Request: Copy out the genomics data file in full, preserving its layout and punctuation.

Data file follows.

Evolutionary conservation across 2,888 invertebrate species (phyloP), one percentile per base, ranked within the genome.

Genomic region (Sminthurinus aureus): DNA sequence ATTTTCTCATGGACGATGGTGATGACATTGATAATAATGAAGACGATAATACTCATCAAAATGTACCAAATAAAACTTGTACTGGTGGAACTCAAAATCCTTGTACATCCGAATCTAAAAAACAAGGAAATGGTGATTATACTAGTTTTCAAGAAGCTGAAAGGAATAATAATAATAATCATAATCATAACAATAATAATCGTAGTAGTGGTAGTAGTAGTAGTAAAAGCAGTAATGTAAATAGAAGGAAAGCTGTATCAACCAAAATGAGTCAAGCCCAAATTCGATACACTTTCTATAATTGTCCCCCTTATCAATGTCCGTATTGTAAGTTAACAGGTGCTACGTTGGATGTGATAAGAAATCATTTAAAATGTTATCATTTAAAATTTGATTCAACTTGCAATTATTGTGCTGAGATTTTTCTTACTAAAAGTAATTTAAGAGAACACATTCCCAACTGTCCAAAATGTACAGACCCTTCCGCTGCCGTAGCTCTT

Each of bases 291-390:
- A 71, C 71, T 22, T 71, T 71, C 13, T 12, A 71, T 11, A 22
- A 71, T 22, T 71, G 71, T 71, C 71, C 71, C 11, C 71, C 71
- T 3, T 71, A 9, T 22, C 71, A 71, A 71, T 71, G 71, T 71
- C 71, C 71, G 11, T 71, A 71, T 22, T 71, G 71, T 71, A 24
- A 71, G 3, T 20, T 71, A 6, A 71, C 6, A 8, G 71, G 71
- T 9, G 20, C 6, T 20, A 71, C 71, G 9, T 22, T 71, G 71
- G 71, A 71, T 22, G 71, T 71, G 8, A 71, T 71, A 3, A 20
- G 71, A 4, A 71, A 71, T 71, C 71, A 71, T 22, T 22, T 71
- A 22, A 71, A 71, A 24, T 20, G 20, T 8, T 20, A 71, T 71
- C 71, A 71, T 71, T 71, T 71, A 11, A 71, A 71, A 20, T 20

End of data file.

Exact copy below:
Evolutionary conservation across 2,888 invertebrate species (phyloP), one percentile per base, ranked within the genome.

Genomic region (Sminthurinus aureus): DNA sequence ATTTTCTCATGGACGATGGTGATGACATTGATAATAATGAAGACGATAATACTCATCAAAATGTACCAAATAAAACTTGTACTGGTGGAACTCAAAATCCTTGTACATCCGAATCTAAAAAACAAGGAAATGGTGATTATACTAGTTTTCAAGAAGCTGAAAGGAATAATAATAATAATCATAATCATAACAATAATAATCGTAGTAGTGGTAGTAGTAGTAGTAAAAGCAGTAATGTAAATAGAAGGAAAGCTGTATCAACCAAAATGAGTCAAGCCCAAATTCGATACACTTTCTATAATTGTCCCCCTTATCAATGTCCGTATTGTAAGTTAACAGGTGCTACGTTGGATGTGATAAGAAATCATTTAAAATGTTATCATTTAAAATTTGATTCAACTTGCAATTATTGTGCTGAGATTTTTCTTACTAAAAGTAATTTAAGAGAACACATTCCCAACTGTCCAAAATGTACAGACCCTTCCGCTGCCGTAGCTCTT

Each of bases 291-390:
- A 71, C 71, T 22, T 71, T 71, C 13, T 12, A 71, T 11, A 22
- A 71, T 22, T 71, G 71, T 71, C 71, C 71, C 11, C 71, C 71
- T 3, T 71, A 9, T 22, C 71, A 71, A 71, T 71, G 71, T 71
- C 71, C 71, G 11, T 71, A 71, T 22, T 71, G 71, T 71, A 24
- A 71, G 3, T 20, T 71, A 6, A 71, C 6, A 8, G 71, G 71
- T 9, G 20, C 6, T 20, A 71, C 71, G 9, T 22, T 71, G 71
- G 71, A 71, T 22, G 71, T 71, G 8, A 71, T 71, A 3, A 20
- G 71, A 4, A 71, A 71, T 71, C 71, A 71, T 22, T 22, T 71
- A 22, A 71, A 71, A 24, T 20, G 20, T 8, T 20, A 71, T 71
- C 71, A 71, T 71, T 71, T 71, A 11, A 71, A 71, A 20, T 20